March 25-31 marks Farmworker Awareness Week – a week that culminates on March 31, Cesar Chavez Day. The backbreaking work of planting and harvesting our food is largely performed by immigrants from Latin America for low pay under difficult working conditions.
Like domestic workers, during the New Deal reforms farmworkers were excluded from the protection of critical labor laws such as the National Labor Relations Act (which protects workers who want to form a union) and the Fair Labor Standards Act (which sets the federal minimum wage and dictates that other workers earn overtime when working more than 40 hours per week). This means that farmworkers have had to work state by state to secure these rights, a process that remains largely incomplete. Only a few states such as California and New York have passed laws protecting farmworkers’ right to organize and form labor unions. And this year Oregon joined a handful of states that have passed overtime pay laws covering farmworkers.
The Catholic Church played a critical role in the great farmworker organizing campaigns of the 1960s and 1970s, especially in California, where Cesar Chavez and the United Farm Workers (UFW) organized grape harvesters. The UFW sought leverage through a national boycott of table grapes. Chavez, himself deeply committed to his Catholic faith, relied on allies in the Church and the wider community to promote the boycott and secure basic rights for workers in the fields.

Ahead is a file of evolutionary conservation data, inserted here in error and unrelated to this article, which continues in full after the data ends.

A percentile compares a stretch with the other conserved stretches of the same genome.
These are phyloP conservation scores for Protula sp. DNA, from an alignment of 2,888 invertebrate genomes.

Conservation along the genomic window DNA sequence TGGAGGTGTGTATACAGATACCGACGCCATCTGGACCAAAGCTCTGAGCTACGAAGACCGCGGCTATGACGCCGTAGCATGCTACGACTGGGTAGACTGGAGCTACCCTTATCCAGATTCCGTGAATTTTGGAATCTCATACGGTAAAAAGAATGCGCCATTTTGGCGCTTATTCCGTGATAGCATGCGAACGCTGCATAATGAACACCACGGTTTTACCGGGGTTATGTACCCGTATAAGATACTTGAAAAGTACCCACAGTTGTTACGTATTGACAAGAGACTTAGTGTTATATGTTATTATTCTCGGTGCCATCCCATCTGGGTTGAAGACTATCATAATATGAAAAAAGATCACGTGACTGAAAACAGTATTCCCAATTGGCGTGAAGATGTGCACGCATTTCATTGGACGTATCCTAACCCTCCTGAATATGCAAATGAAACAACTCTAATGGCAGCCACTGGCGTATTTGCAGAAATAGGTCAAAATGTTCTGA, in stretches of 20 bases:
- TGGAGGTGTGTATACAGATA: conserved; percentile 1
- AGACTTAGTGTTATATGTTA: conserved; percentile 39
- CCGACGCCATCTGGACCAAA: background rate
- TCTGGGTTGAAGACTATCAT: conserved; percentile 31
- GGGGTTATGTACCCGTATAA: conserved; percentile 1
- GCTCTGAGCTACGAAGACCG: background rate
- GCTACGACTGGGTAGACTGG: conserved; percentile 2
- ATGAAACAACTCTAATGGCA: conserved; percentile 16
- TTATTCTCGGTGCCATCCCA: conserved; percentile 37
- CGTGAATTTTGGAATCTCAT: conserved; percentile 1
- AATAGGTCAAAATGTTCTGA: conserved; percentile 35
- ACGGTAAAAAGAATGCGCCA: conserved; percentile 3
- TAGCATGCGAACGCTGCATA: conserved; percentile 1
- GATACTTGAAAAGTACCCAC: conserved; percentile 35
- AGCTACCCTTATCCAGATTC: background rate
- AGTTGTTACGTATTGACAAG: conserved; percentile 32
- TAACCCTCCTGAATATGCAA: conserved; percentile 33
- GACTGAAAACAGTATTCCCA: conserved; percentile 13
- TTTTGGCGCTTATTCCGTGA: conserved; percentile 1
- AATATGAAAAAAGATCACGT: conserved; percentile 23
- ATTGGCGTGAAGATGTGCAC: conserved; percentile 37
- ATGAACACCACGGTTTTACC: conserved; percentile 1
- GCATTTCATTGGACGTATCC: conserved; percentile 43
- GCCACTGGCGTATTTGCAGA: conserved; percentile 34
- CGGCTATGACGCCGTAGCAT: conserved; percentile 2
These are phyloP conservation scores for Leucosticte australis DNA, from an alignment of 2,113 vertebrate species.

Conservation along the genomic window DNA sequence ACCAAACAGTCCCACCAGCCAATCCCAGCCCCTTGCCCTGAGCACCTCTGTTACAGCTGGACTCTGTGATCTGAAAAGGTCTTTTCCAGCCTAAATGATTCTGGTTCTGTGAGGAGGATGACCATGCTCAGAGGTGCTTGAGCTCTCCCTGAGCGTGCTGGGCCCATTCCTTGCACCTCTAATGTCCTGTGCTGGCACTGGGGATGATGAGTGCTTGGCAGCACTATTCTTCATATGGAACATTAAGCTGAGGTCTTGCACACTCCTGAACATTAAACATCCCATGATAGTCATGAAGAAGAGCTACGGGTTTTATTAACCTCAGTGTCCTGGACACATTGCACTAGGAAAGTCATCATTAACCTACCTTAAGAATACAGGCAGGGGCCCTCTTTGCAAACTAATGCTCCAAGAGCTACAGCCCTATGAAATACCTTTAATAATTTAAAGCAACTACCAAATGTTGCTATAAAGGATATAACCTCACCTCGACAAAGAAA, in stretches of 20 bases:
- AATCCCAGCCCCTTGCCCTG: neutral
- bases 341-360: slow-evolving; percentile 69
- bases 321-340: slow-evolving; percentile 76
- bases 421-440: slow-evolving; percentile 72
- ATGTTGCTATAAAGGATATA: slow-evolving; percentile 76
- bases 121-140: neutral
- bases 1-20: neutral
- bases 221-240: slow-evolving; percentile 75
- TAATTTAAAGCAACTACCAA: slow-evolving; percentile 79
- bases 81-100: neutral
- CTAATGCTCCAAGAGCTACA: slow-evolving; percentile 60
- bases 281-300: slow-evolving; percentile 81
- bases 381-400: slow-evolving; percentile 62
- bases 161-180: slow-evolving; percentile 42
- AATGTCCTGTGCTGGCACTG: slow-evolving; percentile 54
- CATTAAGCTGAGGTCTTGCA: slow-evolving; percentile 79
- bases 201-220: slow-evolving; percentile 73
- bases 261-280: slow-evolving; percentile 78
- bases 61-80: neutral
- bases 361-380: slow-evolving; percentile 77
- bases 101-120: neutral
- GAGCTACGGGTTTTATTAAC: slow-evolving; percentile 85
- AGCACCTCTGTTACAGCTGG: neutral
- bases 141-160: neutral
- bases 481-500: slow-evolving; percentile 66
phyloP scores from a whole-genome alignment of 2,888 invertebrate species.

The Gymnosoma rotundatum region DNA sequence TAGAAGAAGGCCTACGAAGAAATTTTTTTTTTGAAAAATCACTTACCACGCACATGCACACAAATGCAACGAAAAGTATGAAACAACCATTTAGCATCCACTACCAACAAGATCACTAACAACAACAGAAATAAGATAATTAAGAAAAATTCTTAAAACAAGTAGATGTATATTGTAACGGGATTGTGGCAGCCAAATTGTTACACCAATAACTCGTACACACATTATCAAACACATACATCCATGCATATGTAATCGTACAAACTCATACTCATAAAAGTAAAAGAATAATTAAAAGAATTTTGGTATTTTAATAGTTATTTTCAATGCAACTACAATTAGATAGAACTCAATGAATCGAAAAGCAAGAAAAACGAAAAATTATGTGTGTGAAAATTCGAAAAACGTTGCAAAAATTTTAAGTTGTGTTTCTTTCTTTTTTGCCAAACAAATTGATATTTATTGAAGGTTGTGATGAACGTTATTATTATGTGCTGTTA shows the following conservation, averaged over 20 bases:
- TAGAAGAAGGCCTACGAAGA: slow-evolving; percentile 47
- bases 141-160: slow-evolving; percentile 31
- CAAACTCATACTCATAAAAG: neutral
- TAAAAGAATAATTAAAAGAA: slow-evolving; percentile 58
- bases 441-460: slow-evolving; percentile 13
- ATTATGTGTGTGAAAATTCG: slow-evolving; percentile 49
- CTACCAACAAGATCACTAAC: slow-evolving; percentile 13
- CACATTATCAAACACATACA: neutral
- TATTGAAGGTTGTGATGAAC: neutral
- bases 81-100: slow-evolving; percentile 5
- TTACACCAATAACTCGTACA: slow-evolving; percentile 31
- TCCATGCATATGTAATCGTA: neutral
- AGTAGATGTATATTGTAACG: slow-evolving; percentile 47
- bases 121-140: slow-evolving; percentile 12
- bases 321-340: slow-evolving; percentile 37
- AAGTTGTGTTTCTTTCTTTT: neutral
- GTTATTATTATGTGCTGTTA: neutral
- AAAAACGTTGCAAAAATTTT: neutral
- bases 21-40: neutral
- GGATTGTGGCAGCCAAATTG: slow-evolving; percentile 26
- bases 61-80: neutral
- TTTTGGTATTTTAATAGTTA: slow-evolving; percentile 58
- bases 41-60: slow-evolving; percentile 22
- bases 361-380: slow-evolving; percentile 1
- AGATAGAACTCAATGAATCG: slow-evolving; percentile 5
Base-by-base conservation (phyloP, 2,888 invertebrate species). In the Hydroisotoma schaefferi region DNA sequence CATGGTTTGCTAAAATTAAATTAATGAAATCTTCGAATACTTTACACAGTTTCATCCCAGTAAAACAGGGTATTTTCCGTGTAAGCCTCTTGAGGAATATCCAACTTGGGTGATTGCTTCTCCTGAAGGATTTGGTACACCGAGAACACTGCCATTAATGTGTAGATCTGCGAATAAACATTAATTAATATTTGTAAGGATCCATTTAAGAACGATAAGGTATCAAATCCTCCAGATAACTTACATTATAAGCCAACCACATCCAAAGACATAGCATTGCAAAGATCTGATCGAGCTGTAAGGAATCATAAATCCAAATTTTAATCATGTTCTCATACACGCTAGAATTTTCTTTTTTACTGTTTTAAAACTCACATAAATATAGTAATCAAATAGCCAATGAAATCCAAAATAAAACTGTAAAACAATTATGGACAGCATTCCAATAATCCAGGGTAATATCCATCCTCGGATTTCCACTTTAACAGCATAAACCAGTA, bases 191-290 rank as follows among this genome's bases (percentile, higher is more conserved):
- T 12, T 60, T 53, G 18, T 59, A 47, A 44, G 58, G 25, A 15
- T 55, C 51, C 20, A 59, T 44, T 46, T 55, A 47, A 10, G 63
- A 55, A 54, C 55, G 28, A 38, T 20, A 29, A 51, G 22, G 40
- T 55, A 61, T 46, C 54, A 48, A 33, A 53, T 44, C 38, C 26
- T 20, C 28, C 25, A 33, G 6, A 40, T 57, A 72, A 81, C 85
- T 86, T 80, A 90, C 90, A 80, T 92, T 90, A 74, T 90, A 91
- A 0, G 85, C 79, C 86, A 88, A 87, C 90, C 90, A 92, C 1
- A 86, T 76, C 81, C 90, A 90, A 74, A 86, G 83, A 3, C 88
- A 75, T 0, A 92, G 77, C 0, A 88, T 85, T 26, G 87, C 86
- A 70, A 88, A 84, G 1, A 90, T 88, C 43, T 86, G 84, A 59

The Catholic Labor Network is part of the National Farm Worker Ministry (NFWM), an interfaith coalition standing in solidarity with farmworker organizations such as the UFW, the Farm Labor Organizing Committee (FLOC) and the Coalition of Immokalee Workers (CIW). Today the UFW is seeking reforms in California’s Agricultural Labor Relations Act to make it easier for farmworkers to form unions; the FLOC is campaigning for RJ Reynolds to clean up abuses in its tobacco supply chain; and the CIW is calling on Wendy’s to source its tomatoes from growers committed to fair labor practices. The CLN and the NFWM continue to support farmworkers in all of these initiatives.